Subminimum Wage Phaseout Advocacy Continues
We have an important update for you on Illinois’ subminimum wage advocacy: Late last Friday, Chief Sponsor Representative Mah called the Dignity in Pay Act, HB 793, to the House floor for a vote after a very passionate debate. A few cosponsors were absent, so the bill wound up on “postponed consideration,” which means Representative Mah can call it again. So we need your help again, TODAY!
Below, we updated our action alert instructions, (plus we offer some some more detail to help people understand the bill better).
1. MAKE CALLS/SEND EMAILS AGAIN TODAY
Even if you made calls or sent emails already, we ask that you do it AGAIN today. People power makes history! Ask your Illinois legislators to say YES to the Dignity in Pay Act, also known as HB 793 HA 1. Here is the quick action email link. Yes, we need to contact BOTH the House and the Senate concerning HB 793.
If you can make calls, look up your Illinois State Senator and State Representative at this link, then call their Springfield offices. It’s okay to leave a voicemail. You can use the following sample phone script:
“Hello, my name is ___ and I’m calling to ask ___ to support the Dignity in Pay Act. The Dignity in Pay Act is an opportunity to grow employment and fair pay for people with disabilities who make less than minimum wage. The House bill number is HB 793 HA 1. Will you let them know to please vote yes? Thank you.”
2: Additional Background Information on Subminimum Wage
Why does the subminimum wage need to be phased out?
For decades, many people with disabilities were not considered to be “real workers” like non-disabled people. But the reality is that people with disabilities want the opportunity to be paid real wages for the real work they do. It should not matter if you need extra supports to do your job—you’re still doing your job. The film “Bottom Dollars” does a great job at explaining the history of the disability subminimum wage, and why disabled people want change.
Is Illinois ready to phase out the subminimum wage?
Yes! The City of Chicago is already phasing it out, and Governor Pritzker issued an Executive Order that phases it out for state-use contracts. People with disabilities and providers are already working to shift the employment/pay models as necessary. This has been a long and hard process for all stakeholders involved, but the fact that we could get this bill passed is a testimony to everyone’s dedication to the idea that we all deserve “dignity in pay.”
What else is important to know?
First, the Dignity in Pay Act seeks to ensure persons with physical and/or developmental disabilities can earn fair compensation for work. It was developed over many years through discussion with the entire disability community, including providers that operate facility-based employment services, commonly referred to as sheltered workshops.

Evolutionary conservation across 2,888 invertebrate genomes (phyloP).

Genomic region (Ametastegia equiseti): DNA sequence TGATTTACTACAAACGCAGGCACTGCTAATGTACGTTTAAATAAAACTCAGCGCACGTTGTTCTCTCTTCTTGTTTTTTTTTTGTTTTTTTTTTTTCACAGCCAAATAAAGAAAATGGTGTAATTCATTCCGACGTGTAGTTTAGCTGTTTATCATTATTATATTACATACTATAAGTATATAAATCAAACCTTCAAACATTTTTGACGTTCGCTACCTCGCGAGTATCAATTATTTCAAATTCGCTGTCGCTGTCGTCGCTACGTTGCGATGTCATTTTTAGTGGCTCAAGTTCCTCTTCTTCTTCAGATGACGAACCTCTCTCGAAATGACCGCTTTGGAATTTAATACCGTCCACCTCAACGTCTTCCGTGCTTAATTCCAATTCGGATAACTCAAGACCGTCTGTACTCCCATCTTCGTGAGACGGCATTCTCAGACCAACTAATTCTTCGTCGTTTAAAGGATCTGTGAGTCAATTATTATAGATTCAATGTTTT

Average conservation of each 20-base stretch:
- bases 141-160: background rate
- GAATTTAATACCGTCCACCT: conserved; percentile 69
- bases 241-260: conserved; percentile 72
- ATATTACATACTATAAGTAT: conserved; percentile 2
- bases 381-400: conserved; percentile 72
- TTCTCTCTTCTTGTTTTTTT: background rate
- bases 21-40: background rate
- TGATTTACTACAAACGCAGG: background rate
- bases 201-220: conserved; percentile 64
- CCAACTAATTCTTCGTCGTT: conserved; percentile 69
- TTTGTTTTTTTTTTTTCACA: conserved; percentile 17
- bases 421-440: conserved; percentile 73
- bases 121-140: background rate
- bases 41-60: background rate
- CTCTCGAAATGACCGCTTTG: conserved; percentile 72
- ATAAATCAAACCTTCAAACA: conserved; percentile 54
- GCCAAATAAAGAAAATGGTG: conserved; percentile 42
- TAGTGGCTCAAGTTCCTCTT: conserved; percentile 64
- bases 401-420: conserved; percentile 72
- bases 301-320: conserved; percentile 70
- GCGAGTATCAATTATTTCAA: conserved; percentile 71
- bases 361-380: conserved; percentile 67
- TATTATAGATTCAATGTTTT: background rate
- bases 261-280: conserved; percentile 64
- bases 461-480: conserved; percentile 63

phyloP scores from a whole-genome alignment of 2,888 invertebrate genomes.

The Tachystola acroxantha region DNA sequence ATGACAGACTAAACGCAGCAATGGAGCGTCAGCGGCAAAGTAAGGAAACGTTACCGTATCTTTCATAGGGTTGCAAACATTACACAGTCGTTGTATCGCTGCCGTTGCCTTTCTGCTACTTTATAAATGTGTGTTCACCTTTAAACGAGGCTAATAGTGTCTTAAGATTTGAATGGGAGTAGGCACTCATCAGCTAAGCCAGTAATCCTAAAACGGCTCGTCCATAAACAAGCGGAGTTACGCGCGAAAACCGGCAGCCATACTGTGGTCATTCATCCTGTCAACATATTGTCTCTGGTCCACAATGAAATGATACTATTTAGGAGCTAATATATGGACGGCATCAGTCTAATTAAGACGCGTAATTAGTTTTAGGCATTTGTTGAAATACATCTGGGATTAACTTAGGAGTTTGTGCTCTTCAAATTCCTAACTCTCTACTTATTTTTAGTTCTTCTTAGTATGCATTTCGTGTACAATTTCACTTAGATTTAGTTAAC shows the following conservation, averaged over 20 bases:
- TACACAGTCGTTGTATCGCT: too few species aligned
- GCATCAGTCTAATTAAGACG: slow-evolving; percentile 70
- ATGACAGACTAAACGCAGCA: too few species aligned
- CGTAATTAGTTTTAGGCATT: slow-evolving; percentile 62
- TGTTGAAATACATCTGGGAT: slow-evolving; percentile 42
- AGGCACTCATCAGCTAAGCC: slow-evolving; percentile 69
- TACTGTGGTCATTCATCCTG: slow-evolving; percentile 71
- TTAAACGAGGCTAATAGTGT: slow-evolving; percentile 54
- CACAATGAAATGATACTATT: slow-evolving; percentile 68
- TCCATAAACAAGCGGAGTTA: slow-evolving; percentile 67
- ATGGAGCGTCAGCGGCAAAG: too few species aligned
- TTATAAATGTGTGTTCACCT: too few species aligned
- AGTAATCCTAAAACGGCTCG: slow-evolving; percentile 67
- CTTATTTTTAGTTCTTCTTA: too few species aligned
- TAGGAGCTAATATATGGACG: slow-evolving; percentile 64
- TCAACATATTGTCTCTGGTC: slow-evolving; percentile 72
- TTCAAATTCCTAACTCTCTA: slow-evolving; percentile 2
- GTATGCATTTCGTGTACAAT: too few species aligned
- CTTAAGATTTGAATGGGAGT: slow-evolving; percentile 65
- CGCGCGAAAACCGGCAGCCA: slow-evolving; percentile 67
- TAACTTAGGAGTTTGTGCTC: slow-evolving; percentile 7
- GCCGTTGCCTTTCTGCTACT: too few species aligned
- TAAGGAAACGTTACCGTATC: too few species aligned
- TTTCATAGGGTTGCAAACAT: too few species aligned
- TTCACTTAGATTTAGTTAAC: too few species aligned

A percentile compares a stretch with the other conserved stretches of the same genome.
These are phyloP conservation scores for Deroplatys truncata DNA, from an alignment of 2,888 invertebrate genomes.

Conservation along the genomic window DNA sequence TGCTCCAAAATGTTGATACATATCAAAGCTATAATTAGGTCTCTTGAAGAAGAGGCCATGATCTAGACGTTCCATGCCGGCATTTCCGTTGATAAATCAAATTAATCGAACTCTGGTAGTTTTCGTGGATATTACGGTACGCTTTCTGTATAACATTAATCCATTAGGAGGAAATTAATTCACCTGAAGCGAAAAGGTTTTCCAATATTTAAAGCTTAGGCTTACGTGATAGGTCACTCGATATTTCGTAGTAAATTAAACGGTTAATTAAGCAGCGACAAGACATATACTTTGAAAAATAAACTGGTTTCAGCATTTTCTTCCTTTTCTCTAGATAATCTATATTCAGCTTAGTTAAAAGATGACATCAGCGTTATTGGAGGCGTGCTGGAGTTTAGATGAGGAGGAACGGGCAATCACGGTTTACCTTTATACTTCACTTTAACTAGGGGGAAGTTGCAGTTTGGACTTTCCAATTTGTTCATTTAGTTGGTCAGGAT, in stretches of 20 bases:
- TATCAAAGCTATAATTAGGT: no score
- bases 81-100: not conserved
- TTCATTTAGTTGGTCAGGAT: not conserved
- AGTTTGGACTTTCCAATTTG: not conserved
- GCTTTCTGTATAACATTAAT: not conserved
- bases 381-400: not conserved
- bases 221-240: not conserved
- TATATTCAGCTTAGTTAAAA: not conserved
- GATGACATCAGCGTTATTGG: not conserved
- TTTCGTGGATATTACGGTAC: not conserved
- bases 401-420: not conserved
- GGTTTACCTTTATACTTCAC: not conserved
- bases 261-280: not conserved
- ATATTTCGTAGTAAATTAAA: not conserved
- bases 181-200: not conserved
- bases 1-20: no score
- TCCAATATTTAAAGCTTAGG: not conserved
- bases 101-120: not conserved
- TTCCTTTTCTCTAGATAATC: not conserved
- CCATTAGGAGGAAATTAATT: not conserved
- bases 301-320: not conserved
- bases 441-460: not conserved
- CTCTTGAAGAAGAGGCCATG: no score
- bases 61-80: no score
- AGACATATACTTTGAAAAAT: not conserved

Second, the Dignity in Pay Act will not close sheltered workshops. There is a common misconception now associated with this Act that is simply untrue – that this bill will close sheltered workshops. The Dignity in Pay Act does nothing to prohibit the operation of these employment environments. It does however, ensure anyone working in the setting must earn a minimum wage. A Transition Fund will be set up to help those employment environments shift to a model where people can make at least minimum wage.
Third, the Dignity in Pay Act will support economic empowerment. The Dignity in Pay Act addresses what has not only emerged as a civil rights issue – fair pay for workers with disabilities, but also economic empowerment. Persons with disabilities can maintain the dignity of work and earn enough money to pay for things important to them.
Fourth, the Dignity in Pay Act WILL protect benefits. This bill ensures additional recommendations will follow to protect the means tested benefits (Medicaid and disability services and supports), knowing we have ABLE accounts in Illinois that also help address this concern. This piece has been an important part of the discussions over developing the bill in the last five years.
Fifth, state government will be required to work with/support providers. This bill ensures state government will work with contracting businesses to identify what they recommend to maintain contracting work with sheltered workshops. This could mean incentives, but also more information about the benefits of employing persons with disabilities as well.
Last but certainly not least, the Dignity in Pay Act supports self-determination. In the instance that a person working in a sheltered workshop may choose to do other things with their day, this bill ensures person-centered plans and meaningful day plans are developed, and that the personal needs allowance for people who live in CILAs (group homes) or congregate settings is increased to $100 per month.
What groups support the Dignity in Pay Act? In alphabetical order: Access Living, Arc of Illinois, Equip for Equality, IARF, Illinois Association of the Deaf, Illinois Council on Developmental Disabilities (ICDD), Illinois Network of Centers for Independent Living (INCIL), National Association of the Deaf, National Federation of the Blind-Illinois, SEIU HCIIMK, and the Shriver Center on Poverty Law. Organizations interested in supporting the Dignity in Pay Act can contact our Economic Justice Policy Analyst, Nick Boyle, at firstname.lastname@example.org.
Don’t wait to send your advocacy email TODAY! Again, use this quick link to let your state legislators know we need to pass this bill ASAP! The time is now. Please share this call to action with your Illinois networks. Thank you for your advocacy!